Ending Female Genital Mutilation in the Gambia
“FGM…has been hurting us.”
Date: Thursday, August 11, 2016
Ndyandin Dawara recently made a momentous decision: she decided she would not subject her toddler daughter to female genital mutilation (FGM).
FGM is a long-running harmful traditional practice in her community in the Gambia that has led generations of women to a lifetime of pain, a lack of control of their own bodily integrity and sexuality, and debilitating health risks, including death. The taboo surrounding the topic has impeded women to freely discuss their experiences of harm and suffering caused by FGM.
“We didn’t know how to speak out about it,” said Ndyandin Dawara. “In the workshop we... talked about pertinent issues about FGM, something that affects our lives, that has been hurting us.”
Ndyandin Dawara made her decision after taking part in training on ending FGM provided by GAMCOTRAP, an advocacy group supported by the UN Trust Fund to End Violence against Women (UN Trust Fund).
GAMCOTRAP (the Gambia Committee on Traditional Practices Affecting the Health of Women and Children) was created 35 years ago. Since then, it has worked tirelessly to eradicate FGM in the Gambia, where almost 75 per cent of women have undergone FGM. In December 2015, after sustained grassroots activism, much of which from GAMCOTRACP itself, the Gambia passed a total legal ban on FGM, becoming the 27th African country to do so.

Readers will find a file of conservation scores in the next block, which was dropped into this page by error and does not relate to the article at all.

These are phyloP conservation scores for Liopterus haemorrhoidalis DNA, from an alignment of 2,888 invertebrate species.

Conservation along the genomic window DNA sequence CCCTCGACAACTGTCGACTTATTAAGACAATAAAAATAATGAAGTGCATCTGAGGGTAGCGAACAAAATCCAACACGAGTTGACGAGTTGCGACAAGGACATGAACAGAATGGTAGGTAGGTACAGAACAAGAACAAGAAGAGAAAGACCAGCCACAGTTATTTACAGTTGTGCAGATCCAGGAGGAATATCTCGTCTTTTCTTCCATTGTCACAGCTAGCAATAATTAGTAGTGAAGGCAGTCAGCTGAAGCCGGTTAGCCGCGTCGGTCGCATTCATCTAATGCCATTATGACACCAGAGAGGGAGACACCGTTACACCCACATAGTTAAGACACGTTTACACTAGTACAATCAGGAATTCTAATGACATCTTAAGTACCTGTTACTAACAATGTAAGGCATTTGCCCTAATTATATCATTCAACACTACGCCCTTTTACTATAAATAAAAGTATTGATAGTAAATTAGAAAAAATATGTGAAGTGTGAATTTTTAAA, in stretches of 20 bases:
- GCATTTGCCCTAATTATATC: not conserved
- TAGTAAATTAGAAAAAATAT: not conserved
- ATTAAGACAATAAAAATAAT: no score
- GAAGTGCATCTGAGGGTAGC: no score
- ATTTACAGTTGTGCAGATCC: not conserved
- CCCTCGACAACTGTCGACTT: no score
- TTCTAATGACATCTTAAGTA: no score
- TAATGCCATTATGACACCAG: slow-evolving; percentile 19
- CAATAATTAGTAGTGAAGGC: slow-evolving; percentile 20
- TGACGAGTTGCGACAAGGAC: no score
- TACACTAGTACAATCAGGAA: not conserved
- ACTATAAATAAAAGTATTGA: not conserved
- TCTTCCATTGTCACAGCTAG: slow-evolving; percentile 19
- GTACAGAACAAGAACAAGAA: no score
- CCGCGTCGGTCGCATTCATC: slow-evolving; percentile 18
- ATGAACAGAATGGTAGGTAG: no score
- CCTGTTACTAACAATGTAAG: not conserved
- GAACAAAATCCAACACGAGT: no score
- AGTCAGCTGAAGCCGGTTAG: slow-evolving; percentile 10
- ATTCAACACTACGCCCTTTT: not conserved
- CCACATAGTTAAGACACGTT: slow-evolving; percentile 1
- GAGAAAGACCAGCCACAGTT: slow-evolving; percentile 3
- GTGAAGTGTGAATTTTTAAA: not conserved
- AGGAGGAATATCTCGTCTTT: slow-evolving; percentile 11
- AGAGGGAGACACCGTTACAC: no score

The training focused on other women from the same background who had decided to abandon FGM. That gave Ndyandin Dawara strength. “We need to work to change people’s mindsets,” she said, stressing that all women and girls should live free from this harmful practice. Her husband is also involved, intent on protecting his daughter and all other girls in their community. He also attended the GAMCOTRAP training and speaks out in the community and to other men about the profound damage FGM causes.
The UN Trust Fund is supporting a two-year project by GAMCOTRAP. The project, which began in 2015, involves training for community leaders and workshops aimed at empowering women to claim their rights and those of their daughters. So far, more than 300 women have taken part and 64 per cent of young mothers who attended sessions said they would not subject their daughter to FGM. For the first time, community leaders are discussing how to protect girls and their communities.
“When people are informed and empowered they demand their rights and take informed decisions.” Dr. Isatou Touray, Executive Director of GAMCOTRAP